In one embodiment, a smoking system includes a capillary wick for holding liquid, at least one air inlet, at least one air outlet and a chamber between the air inlet and air outlet, the air inlet, the air outlet and the chamber being arranged so as to define an air flow route from the air inlet to the air outlet via the capillary wick so as to convey aerosol formed from the liquid to the air outlet, and at least one guide for channeling the air flow in the air flow route, so as to control particle size in the aerosol.

In that case, the smoking system may include an atomizer to create the aerosol. The atomizer may include one or more electromechanical elements such as piezoelectric elements. Additionally or alternatively, the atomizer may also include elements that use electrostatic, electromagnetic or pneumatic effects.

Features described in relation to one embodiment of the invention may also be applicable to another embodiment of the invention.

FIG. 1 shows one example of a smoking system 100 having a liquid storage portion. The smoking system 100 of FIG. 1 is an electrically heated smoking system and includes a housing 101 having a mouthpiece end 103 and a body end 105. In the body end 105, there is provided an electric power supply in the form of battery 107 and electric circuitry in the form of circuitry 109 and a puff detection system 111. In the mouthpiece end 103, there is provided a liquid storage portion in the form of cartridge 113 containing liquid 115, a capillary wick 117 and a heating element in the form of heating coil 119. One end of the capillary wick 117 extends into the cartridge 113 and the other end of the capillary wick 117 is surrounded by the heating coil 119. The heating coil 119 is connected to the electric circuitry via connections 121. The housing 101 also includes an air inlet 123, an air outlet 125 at the mouthpiece end 103 and a chamber in the form of aerosol forming chamber 127.

In use, operation is as follows. Liquid 115 is transferred by capillary action from the cartridge 113 from the end of the wick 117 which extends into the cartridge to the other end of the wick 117 which is surrounded by the heating coil 119. When a user draws on the device at the air outlet 125, ambient air is drawn through air inlet 123. In FIG. 1, the puff detection system 111 senses the puff and activates the heating coil 119. The battery 107 supplies a pulse of energy to the heating coil 119 to heat the end of the wick 117 surrounded by the heating coil 119. The liquid in that end of the wick 117 is vaporized by the heating coil 119 to create a supersaturated vapor. At the same time, the liquid being vaporized is replaced by further liquid moving along the wick 117 by capillary action. (This is sometimes referred to as “pumping action”.) The supersaturated vapor created is mixed with and carried in the air flow from the air inlet 123. In the aerosol forming chamber 127, the vapor condenses to form an inhalable aerosol, which is carried towards the outlet 125 and into the mouth of the user.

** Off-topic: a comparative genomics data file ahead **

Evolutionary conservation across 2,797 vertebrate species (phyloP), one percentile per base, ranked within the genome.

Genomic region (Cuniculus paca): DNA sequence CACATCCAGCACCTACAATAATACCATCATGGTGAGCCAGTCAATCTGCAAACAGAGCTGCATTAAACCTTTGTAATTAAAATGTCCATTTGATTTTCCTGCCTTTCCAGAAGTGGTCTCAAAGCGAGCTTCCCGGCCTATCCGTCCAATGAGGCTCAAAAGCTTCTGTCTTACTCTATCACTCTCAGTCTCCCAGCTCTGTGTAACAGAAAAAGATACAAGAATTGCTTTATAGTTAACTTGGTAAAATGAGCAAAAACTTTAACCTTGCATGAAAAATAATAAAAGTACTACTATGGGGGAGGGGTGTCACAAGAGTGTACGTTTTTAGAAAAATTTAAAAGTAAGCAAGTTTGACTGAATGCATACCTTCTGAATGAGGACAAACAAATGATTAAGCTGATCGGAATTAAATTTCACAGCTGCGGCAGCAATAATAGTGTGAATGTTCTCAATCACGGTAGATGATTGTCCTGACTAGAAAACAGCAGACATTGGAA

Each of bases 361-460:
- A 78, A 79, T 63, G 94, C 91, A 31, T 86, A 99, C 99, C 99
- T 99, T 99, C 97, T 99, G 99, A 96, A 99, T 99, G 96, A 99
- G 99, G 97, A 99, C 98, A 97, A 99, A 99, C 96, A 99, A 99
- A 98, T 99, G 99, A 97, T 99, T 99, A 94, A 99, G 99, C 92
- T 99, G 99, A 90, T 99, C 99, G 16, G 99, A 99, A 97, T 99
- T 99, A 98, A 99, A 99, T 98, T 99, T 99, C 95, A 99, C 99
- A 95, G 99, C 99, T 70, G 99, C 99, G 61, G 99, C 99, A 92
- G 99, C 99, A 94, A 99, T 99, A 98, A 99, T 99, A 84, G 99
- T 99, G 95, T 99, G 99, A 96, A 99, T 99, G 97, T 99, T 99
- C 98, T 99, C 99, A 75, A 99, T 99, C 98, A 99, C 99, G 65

As shown in FIG. 1, the circuitry 109 and the puff detection system 111 are preferably programmable. The circuitry 109 and puff detection system 111 can be used to manage the device operation. This, in conjunction with the physical design of the electrically heated smoking system, can assist with control of the particle size in the aerosol.

The capillary wick can be made from a variety of porous or capillary materials and preferably has a known, pre-defined capillarity. Examples include ceramic- or graphite-based materials in the form of fibers or sintered powders. Wicks of different porosities can be used to accommodate different liquid physical properties such as density, viscosity, surface tension and vapor pressure. The wick must be suitable so that the required amount of liquid can be delivered to the heating coil.